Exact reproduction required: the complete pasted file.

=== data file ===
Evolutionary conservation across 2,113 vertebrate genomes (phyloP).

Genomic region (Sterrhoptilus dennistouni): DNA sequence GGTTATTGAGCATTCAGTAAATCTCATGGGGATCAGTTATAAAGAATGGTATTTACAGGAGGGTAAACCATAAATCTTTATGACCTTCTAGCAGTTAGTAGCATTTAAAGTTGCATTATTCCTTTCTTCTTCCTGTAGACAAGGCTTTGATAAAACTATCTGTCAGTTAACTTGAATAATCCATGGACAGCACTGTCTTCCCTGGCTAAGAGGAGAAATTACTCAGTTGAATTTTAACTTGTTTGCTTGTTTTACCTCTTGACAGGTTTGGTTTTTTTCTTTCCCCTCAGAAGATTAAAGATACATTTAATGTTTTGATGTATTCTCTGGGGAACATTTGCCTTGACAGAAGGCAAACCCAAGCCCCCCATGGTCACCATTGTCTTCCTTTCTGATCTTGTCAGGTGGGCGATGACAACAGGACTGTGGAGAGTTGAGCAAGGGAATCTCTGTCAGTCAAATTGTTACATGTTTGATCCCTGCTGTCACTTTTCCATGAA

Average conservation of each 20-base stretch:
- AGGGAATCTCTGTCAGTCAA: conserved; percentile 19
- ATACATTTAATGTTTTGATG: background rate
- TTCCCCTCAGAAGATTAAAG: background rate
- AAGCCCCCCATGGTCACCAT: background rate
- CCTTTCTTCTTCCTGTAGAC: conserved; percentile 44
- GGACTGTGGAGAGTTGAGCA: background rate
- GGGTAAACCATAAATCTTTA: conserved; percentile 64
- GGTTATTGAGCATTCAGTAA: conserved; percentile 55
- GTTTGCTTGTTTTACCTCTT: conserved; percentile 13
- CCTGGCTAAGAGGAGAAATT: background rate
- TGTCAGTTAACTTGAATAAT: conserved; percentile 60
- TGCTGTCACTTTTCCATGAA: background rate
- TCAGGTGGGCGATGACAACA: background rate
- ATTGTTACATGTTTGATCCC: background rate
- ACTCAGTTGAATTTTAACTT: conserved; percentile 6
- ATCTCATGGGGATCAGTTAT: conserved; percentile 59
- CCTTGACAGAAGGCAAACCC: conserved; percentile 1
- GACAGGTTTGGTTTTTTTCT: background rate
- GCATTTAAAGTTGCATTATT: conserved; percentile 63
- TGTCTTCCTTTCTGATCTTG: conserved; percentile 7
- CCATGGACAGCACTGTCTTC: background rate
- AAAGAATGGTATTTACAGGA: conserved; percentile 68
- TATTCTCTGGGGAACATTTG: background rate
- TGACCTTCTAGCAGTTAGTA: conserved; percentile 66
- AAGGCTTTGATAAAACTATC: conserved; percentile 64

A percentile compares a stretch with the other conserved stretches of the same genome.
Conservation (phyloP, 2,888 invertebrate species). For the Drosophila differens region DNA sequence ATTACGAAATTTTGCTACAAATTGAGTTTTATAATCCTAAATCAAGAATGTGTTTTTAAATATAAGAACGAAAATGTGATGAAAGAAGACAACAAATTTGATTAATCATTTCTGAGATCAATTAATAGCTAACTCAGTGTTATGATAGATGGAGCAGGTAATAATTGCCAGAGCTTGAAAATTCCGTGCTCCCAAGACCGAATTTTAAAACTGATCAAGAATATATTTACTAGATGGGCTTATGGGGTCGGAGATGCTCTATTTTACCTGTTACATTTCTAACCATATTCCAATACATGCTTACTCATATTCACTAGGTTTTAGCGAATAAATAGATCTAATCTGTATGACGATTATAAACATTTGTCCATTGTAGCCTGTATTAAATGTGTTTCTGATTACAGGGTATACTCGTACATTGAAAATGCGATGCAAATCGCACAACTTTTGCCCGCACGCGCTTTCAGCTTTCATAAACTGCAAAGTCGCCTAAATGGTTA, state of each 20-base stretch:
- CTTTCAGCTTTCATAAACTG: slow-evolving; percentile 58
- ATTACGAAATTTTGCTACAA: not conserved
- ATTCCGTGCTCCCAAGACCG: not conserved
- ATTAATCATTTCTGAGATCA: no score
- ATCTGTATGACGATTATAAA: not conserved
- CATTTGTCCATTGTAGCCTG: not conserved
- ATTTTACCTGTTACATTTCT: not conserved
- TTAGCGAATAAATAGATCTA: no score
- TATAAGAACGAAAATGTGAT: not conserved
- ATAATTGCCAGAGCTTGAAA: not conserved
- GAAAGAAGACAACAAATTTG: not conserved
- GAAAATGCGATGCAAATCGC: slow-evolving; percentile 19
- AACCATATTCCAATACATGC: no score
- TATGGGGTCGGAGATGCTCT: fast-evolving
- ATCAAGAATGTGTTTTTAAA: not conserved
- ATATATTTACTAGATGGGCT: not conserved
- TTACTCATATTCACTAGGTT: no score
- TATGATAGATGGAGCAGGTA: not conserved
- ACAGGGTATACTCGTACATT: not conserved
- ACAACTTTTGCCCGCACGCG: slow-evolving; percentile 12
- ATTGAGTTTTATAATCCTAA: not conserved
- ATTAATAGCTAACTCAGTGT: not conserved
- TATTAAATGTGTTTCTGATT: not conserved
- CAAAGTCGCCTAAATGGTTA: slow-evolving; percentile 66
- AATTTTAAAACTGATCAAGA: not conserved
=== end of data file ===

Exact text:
Evolutionary conservation across 2,113 vertebrate genomes (phyloP).

Genomic region (Sterrhoptilus dennistouni): DNA sequence GGTTATTGAGCATTCAGTAAATCTCATGGGGATCAGTTATAAAGAATGGTATTTACAGGAGGGTAAACCATAAATCTTTATGACCTTCTAGCAGTTAGTAGCATTTAAAGTTGCATTATTCCTTTCTTCTTCCTGTAGACAAGGCTTTGATAAAACTATCTGTCAGTTAACTTGAATAATCCATGGACAGCACTGTCTTCCCTGGCTAAGAGGAGAAATTACTCAGTTGAATTTTAACTTGTTTGCTTGTTTTACCTCTTGACAGGTTTGGTTTTTTTCTTTCCCCTCAGAAGATTAAAGATACATTTAATGTTTTGATGTATTCTCTGGGGAACATTTGCCTTGACAGAAGGCAAACCCAAGCCCCCCATGGTCACCATTGTCTTCCTTTCTGATCTTGTCAGGTGGGCGATGACAACAGGACTGTGGAGAGTTGAGCAAGGGAATCTCTGTCAGTCAAATTGTTACATGTTTGATCCCTGCTGTCACTTTTCCATGAA

Average conservation of each 20-base stretch:
- AGGGAATCTCTGTCAGTCAA: conserved; percentile 19
- ATACATTTAATGTTTTGATG: background rate
- TTCCCCTCAGAAGATTAAAG: background rate
- AAGCCCCCCATGGTCACCAT: background rate
- CCTTTCTTCTTCCTGTAGAC: conserved; percentile 44
- GGACTGTGGAGAGTTGAGCA: background rate
- GGGTAAACCATAAATCTTTA: conserved; percentile 64
- GGTTATTGAGCATTCAGTAA: conserved; percentile 55
- GTTTGCTTGTTTTACCTCTT: conserved; percentile 13
- CCTGGCTAAGAGGAGAAATT: background rate
- TGTCAGTTAACTTGAATAAT: conserved; percentile 60
- TGCTGTCACTTTTCCATGAA: background rate
- TCAGGTGGGCGATGACAACA: background rate
- ATTGTTACATGTTTGATCCC: background rate
- ACTCAGTTGAATTTTAACTT: conserved; percentile 6
- ATCTCATGGGGATCAGTTAT: conserved; percentile 59
- CCTTGACAGAAGGCAAACCC: conserved; percentile 1
- GACAGGTTTGGTTTTTTTCT: background rate
- GCATTTAAAGTTGCATTATT: conserved; percentile 63
- TGTCTTCCTTTCTGATCTTG: conserved; percentile 7
- CCATGGACAGCACTGTCTTC: background rate
- AAAGAATGGTATTTACAGGA: conserved; percentile 68
- TATTCTCTGGGGAACATTTG: background rate
- TGACCTTCTAGCAGTTAGTA: conserved; percentile 66
- AAGGCTTTGATAAAACTATC: conserved; percentile 64

A percentile compares a stretch with the other conserved stretches of the same genome.
Conservation (phyloP, 2,888 invertebrate species). For the Drosophila differens region DNA sequence ATTACGAAATTTTGCTACAAATTGAGTTTTATAATCCTAAATCAAGAATGTGTTTTTAAATATAAGAACGAAAATGTGATGAAAGAAGACAACAAATTTGATTAATCATTTCTGAGATCAATTAATAGCTAACTCAGTGTTATGATAGATGGAGCAGGTAATAATTGCCAGAGCTTGAAAATTCCGTGCTCCCAAGACCGAATTTTAAAACTGATCAAGAATATATTTACTAGATGGGCTTATGGGGTCGGAGATGCTCTATTTTACCTGTTACATTTCTAACCATATTCCAATACATGCTTACTCATATTCACTAGGTTTTAGCGAATAAATAGATCTAATCTGTATGACGATTATAAACATTTGTCCATTGTAGCCTGTATTAAATGTGTTTCTGATTACAGGGTATACTCGTACATTGAAAATGCGATGCAAATCGCACAACTTTTGCCCGCACGCGCTTTCAGCTTTCATAAACTGCAAAGTCGCCTAAATGGTTA, state of each 20-base stretch:
- CTTTCAGCTTTCATAAACTG: slow-evolving; percentile 58
- ATTACGAAATTTTGCTACAA: not conserved
- ATTCCGTGCTCCCAAGACCG: not conserved
- ATTAATCATTTCTGAGATCA: no score
- ATCTGTATGACGATTATAAA: not conserved
- CATTTGTCCATTGTAGCCTG: not conserved
- ATTTTACCTGTTACATTTCT: not conserved
- TTAGCGAATAAATAGATCTA: no score
- TATAAGAACGAAAATGTGAT: not conserved
- ATAATTGCCAGAGCTTGAAA: not conserved
- GAAAGAAGACAACAAATTTG: not conserved
- GAAAATGCGATGCAAATCGC: slow-evolving; percentile 19
- AACCATATTCCAATACATGC: no score
- TATGGGGTCGGAGATGCTCT: fast-evolving
- ATCAAGAATGTGTTTTTAAA: not conserved
- ATATATTTACTAGATGGGCT: not conserved
- TTACTCATATTCACTAGGTT: no score
- TATGATAGATGGAGCAGGTA: not conserved
- ACAGGGTATACTCGTACATT: not conserved
- ACAACTTTTGCCCGCACGCG: slow-evolving; percentile 12
- ATTGAGTTTTATAATCCTAA: not conserved
- ATTAATAGCTAACTCAGTGT: not conserved
- TATTAAATGTGTTTCTGATT: not conserved
- CAAAGTCGCCTAAATGGTTA: slow-evolving; percentile 66
- AATTTTAAAACTGATCAAGA: not conserved